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UPMC Drops Suit Against Pittsburgh Attorney Michael O'Day


By Dan Packel Law360,


Philadelphia (December 13, 2017, 5:31 PM EST) -- The University of Pittsburgh Medical Center on Monday dropped a state court lawsuit accusing a Pittsburgh attorney of engaging in an unethical plan to “bring the health system down” by stoking fear among prospective patients. UPMC had contended that attorney Michael O’Day conspired with a client to bring in additional plaintiffs in potential litigation against Dr. Ghassan Bejjani, a neurosurgeon with the hospital, over procedures to treat a malformation in which brain tissue extends into the spinal canal.


O’Day declined to comment on whether he still intended to bring lawsuits against UPMC over the procedures. “I am pleased and, more importantly, my clients are pleased that this unfortunate and ill-founded lawsuit has been voluntarily dismissed by UPMC,” he told Law360.


Before discontinuing the suit with prejudice, UPMC had scored an early win, overcoming O’Day’s preliminary objections. O’Day appealed to the Pennsylvania Superior Court in November. UPMC’s complaint alleged that O’Day, in a bid to skirt ethics rules barring direct client solicitation, recruited a former Bejjani patient to solicit others to join the potential lawsuit.


The patient, identified in UPMC’s complaint as Jane Doe, allegedly used Facebook to contact another individual treated by Bejjani for a condition known as Chiari Malformation and tried to pressure her and her daughter into becoming plaintiffs in the case.


The condition involves a structural defect in the cerebellum and causes medical problems including persistent headaches, dizziness, numbness and diminished mental acuity and concentration. According to court documents, Bejjani specializes in decompressive surgery that aims to improve fluid circulation through the affected area.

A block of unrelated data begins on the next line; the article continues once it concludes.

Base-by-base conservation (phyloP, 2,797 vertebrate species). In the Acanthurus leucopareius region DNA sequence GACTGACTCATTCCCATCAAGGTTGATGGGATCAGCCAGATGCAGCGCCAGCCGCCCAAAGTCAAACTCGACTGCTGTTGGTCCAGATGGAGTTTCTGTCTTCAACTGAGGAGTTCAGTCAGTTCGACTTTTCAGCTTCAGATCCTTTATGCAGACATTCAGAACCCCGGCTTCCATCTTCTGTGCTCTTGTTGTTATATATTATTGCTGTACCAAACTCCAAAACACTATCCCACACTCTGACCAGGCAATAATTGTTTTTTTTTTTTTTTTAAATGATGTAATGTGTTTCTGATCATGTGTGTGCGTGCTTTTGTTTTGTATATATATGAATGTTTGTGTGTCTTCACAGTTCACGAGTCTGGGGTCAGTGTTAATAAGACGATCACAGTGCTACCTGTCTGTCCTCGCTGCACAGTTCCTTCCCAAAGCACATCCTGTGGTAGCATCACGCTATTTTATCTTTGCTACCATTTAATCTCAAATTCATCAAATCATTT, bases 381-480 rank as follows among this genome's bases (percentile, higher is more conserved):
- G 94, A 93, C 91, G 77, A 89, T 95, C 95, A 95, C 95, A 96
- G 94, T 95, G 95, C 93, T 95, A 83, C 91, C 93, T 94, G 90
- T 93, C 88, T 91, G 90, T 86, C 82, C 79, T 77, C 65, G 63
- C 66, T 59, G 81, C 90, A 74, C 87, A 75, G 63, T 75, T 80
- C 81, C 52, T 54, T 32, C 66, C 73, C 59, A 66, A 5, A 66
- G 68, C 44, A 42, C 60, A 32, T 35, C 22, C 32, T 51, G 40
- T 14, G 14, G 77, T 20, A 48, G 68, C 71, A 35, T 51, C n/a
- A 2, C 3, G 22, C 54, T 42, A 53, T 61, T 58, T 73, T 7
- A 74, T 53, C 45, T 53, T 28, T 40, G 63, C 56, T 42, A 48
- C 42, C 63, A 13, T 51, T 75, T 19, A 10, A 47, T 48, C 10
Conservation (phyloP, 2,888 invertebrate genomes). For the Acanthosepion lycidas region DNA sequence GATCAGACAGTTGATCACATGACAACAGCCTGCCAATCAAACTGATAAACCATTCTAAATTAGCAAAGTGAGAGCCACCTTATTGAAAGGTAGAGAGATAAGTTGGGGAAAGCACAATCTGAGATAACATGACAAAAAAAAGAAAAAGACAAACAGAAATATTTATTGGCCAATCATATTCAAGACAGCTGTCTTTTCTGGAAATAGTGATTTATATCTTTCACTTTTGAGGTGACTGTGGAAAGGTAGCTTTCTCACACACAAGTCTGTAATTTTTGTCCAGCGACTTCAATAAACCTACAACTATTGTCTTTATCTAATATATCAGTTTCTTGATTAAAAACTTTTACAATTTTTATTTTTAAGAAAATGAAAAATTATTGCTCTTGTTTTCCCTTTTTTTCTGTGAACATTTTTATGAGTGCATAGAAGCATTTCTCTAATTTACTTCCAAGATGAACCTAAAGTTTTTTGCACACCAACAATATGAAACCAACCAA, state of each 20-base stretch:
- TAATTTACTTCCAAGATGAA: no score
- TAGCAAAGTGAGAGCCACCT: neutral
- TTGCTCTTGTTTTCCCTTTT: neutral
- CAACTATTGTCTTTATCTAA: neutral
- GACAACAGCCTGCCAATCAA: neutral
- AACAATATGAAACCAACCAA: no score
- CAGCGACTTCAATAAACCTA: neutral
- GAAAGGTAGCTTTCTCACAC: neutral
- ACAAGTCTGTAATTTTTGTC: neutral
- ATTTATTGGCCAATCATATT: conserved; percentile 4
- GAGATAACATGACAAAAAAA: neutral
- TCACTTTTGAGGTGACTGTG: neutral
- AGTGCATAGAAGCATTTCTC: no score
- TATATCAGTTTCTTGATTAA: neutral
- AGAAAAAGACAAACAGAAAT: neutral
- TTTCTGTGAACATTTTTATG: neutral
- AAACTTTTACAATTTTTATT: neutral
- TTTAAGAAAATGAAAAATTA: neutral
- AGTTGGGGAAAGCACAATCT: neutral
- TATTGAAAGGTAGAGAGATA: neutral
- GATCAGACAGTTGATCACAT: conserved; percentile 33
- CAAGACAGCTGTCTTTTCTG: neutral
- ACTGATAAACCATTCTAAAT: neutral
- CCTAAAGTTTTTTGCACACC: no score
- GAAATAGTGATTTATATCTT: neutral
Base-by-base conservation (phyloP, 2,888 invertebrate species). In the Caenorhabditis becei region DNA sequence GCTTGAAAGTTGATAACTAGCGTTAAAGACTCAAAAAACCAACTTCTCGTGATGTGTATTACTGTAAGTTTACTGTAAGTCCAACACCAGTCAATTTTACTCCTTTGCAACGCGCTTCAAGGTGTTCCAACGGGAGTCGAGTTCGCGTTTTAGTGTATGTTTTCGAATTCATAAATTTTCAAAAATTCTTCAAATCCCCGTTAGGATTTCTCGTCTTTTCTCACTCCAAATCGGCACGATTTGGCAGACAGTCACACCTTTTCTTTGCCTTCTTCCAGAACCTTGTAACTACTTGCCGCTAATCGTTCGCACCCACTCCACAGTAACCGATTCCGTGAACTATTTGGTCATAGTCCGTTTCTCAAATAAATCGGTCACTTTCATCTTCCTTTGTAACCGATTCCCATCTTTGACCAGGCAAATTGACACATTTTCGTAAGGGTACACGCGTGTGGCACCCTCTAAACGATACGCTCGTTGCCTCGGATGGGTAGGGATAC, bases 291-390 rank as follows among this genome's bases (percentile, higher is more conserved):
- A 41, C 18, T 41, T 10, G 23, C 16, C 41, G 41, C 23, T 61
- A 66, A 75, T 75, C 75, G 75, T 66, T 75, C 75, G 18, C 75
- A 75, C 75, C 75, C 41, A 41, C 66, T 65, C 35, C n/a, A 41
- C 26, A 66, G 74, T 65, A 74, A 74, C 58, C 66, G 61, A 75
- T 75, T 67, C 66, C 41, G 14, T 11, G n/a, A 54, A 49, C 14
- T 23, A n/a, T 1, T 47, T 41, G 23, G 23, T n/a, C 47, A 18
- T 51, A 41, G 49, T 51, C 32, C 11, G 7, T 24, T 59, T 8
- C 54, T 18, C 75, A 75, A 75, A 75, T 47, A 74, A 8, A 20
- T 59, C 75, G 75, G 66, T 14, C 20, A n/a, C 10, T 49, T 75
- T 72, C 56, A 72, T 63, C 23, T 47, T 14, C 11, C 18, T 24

The tactics employed by Jane Doe included statements falsely indicating that Bejjani’s patients may have suffered injuries as a result of the procedure, UPMC’s complaint said. The health care giant said that O’Day’s plan was a calculated bid to, in his own words, “bring UPMC down.” O’Day responded to the lawsuit by contending that UPMC sought to usurp the authority of the Pennsylvania Supreme Court, which oversees attorney conduct in the state.


Allegheny County Court of Common Pleas Judge John T. McVay Jr. agreed in June, striking all references to the state’s rules of professional conduct from the lawsuit. UPMC then amended its complaint, focusing on claims that O’Day’s efforts to use his existing client to draw in new clients interfered with the continued relationship that the hospital must have with patients who have received surgeries from Bejjani. Judge McVay then rejected O’Day’s argument that attorneys’ solicitation methods were protected and that UPMC’s lawsuit was an “abusive tactical maneuver,” prompting the appeal.


12/19/2017 UPMC Drops Suit Against Atty Over Client Solicitation - Law360 https://www.law360.com/articles/994588/print?section=commercial contracts 2/2 A spokesman for UPMC and an attorney for the institution both did not respond to requests for comment Wednesday. UPMC is represented by William Pietragallo, James Kraus and John Schwab of Pietragallo Gordon Alfano Bosick & Raspanti LLP. O’Day is represented by Dennis Roman, Charlene Seibert and Timothy Stienstraw of Marshall Dennehey Warner Coleman & Goggin PC. The case is UPMC et al. v. O’Day, case number GD-17-003857, in the Allegheny County Court of Common Pleas. --Editing by Alyssa Miller.


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